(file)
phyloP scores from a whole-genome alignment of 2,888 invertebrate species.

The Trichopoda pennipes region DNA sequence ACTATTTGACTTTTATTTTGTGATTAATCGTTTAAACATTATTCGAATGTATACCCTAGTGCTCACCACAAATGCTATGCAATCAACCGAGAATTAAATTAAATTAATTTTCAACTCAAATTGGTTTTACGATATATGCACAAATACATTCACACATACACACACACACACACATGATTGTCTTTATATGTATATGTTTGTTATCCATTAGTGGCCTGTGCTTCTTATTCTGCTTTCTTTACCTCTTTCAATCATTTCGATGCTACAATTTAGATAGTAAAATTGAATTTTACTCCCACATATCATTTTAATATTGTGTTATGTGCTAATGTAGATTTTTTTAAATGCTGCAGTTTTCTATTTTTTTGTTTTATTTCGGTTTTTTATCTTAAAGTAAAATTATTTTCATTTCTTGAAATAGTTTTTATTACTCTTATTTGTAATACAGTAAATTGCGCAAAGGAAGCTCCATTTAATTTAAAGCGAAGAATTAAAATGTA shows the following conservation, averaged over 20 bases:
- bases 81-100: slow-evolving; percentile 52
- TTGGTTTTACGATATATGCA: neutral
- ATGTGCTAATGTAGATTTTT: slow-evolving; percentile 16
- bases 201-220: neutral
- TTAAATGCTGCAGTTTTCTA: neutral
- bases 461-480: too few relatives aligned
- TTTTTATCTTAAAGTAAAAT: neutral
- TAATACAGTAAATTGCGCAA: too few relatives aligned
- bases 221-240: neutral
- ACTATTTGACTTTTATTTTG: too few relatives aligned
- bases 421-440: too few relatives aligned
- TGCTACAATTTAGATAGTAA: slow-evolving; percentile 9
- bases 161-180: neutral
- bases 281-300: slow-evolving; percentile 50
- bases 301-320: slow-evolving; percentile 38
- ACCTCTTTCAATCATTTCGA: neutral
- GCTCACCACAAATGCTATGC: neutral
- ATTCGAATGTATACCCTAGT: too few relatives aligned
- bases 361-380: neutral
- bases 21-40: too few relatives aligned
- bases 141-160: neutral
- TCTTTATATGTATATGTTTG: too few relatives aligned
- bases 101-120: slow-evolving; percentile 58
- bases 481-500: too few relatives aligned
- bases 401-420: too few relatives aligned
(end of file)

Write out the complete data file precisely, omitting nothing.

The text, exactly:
phyloP scores from a whole-genome alignment of 2,888 invertebrate species.

The Trichopoda pennipes region DNA sequence ACTATTTGACTTTTATTTTGTGATTAATCGTTTAAACATTATTCGAATGTATACCCTAGTGCTCACCACAAATGCTATGCAATCAACCGAGAATTAAATTAAATTAATTTTCAACTCAAATTGGTTTTACGATATATGCACAAATACATTCACACATACACACACACACACACATGATTGTCTTTATATGTATATGTTTGTTATCCATTAGTGGCCTGTGCTTCTTATTCTGCTTTCTTTACCTCTTTCAATCATTTCGATGCTACAATTTAGATAGTAAAATTGAATTTTACTCCCACATATCATTTTAATATTGTGTTATGTGCTAATGTAGATTTTTTTAAATGCTGCAGTTTTCTATTTTTTTGTTTTATTTCGGTTTTTTATCTTAAAGTAAAATTATTTTCATTTCTTGAAATAGTTTTTATTACTCTTATTTGTAATACAGTAAATTGCGCAAAGGAAGCTCCATTTAATTTAAAGCGAAGAATTAAAATGTA shows the following conservation, averaged over 20 bases:
- bases 81-100: slow-evolving; percentile 52
- TTGGTTTTACGATATATGCA: neutral
- ATGTGCTAATGTAGATTTTT: slow-evolving; percentile 16
- bases 201-220: neutral
- TTAAATGCTGCAGTTTTCTA: neutral
- bases 461-480: too few relatives aligned
- TTTTTATCTTAAAGTAAAAT: neutral
- TAATACAGTAAATTGCGCAA: too few relatives aligned
- bases 221-240: neutral
- ACTATTTGACTTTTATTTTG: too few relatives aligned
- bases 421-440: too few relatives aligned
- TGCTACAATTTAGATAGTAA: slow-evolving; percentile 9
- bases 161-180: neutral
- bases 281-300: slow-evolving; percentile 50
- bases 301-320: slow-evolving; percentile 38
- ACCTCTTTCAATCATTTCGA: neutral
- GCTCACCACAAATGCTATGC: neutral
- ATTCGAATGTATACCCTAGT: too few relatives aligned
- bases 361-380: neutral
- bases 21-40: too few relatives aligned
- bases 141-160: neutral
- TCTTTATATGTATATGTTTG: too few relatives aligned
- bases 101-120: slow-evolving; percentile 58
- bases 481-500: too few relatives aligned
- bases 401-420: too few relatives aligned